The Good Ole Days??
Rules and Regulations
By Geiger, 1872
Office employees will daily sweep the floors, dust the furniture, shelves, and showcases.
Each day fill lamps, clean chimneys, and trim wicks. Wash the windows once a week.
Each clerk will bring in a bucket of water and a scuttle of coal for the day's business.
Make your pens carefully. You may whittle nibs to your individual taste.
This office will open at 7 a.m. and close at 8 p. m. daily except on the Sabbath, on which day it will remain closed.
Men employees will be given an evening off each week for courting purposes, or two evenings a week if they go regularly to church.
Every employee should lay aside from each pay a goodly sum of his earnings for his benefits during his declining, so that he will not become a burden upon the charity of his betters.
Any employee who smokes Spanish cigars, uses liquor in any form, gets shaved at a barber shop, or frequents pool or public halls will give a good reason to suspect his worth, intentions, integrity and honesty.
The employee who has performed his labor faithfully and without faults for a period of five years in my service and who has been thrifty and attentive to his religious duties and is looked upon by his fellow men as a substantial and law-abiding citizen will be given an increase of five cents per day, providing a just return of profits from the business permits it.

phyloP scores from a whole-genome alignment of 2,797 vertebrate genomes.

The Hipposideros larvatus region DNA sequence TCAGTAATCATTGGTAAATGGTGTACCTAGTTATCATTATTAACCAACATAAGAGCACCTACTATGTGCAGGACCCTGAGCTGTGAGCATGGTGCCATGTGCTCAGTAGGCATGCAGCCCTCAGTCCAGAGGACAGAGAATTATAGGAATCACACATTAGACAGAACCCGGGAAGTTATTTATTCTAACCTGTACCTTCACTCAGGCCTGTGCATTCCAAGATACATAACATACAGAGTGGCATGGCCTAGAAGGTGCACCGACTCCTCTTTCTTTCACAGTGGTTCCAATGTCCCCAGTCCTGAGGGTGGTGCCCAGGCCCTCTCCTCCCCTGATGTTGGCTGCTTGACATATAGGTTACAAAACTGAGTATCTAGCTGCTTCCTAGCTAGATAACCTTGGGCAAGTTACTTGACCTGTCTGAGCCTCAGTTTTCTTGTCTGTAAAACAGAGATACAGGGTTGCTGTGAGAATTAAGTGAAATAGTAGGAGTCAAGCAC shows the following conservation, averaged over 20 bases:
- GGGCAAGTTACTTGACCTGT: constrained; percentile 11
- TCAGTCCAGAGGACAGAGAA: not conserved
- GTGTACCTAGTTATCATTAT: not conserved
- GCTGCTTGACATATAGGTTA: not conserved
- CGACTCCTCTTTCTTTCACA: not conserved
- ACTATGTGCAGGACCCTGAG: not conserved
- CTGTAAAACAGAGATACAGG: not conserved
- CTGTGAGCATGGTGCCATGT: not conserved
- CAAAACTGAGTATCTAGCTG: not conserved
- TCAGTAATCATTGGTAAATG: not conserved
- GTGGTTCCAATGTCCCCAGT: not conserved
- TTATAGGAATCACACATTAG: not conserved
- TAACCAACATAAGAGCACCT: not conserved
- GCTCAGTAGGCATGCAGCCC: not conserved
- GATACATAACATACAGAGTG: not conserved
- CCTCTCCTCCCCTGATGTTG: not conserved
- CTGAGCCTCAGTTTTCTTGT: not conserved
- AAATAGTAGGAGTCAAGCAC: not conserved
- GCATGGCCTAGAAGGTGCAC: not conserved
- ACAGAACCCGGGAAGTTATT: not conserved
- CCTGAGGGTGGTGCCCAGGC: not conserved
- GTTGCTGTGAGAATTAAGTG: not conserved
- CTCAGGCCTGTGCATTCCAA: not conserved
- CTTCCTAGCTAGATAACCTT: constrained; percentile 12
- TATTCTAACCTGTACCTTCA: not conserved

And you thought the rules of today's workplaces were tough!
Life in the 1500's
Discover how some of today's sayings and customs originated.
You will be surprised!
Most people got married in June. Why? They took their yearly bath in May. In June, they were still smelling pretty good but were starting to smell so brides carried a bouquet of flowers to hide their body odor.
When they took a bath, they would fill a big tub with hot water. The man of the house would get the privelige of the nice clean water. Then all the other sons and men, then the women and finally the children. Last of all, the babies. By that time the water was pretty thick.....thus the saying; "don't trhow the baby out with the bath water."
The water was so dirty, you could actually lose someone in it.
A Little about the houses........
Most of the houses had a thatch roof. Thatch meant thick straw, piled high with no wood underneath. Little animals would get in the thatch roof to stay warm. All the cats, dogs, mice, rats, bugs and other small animals lived in the roof. When it rained, it became slippery and wet so sometimes the animals would slip and fall off the roof.....thus the saying; "It's raining cats and dogs."
Since there was nothing to stop things from falling into the house, they would just try to clean up a lot. This posed a real problem in the bedroom, where bugs and other droppings from animals could really mess up your nice clean bed, so they found if they would make beds with big posts and hang a sheet over the top, it would prevent that problem. Hence..."4 poster beds with canopies".
Most houses had dirt floors. Only the wealthy had something other than dirt....thus the saying; "dirt poor"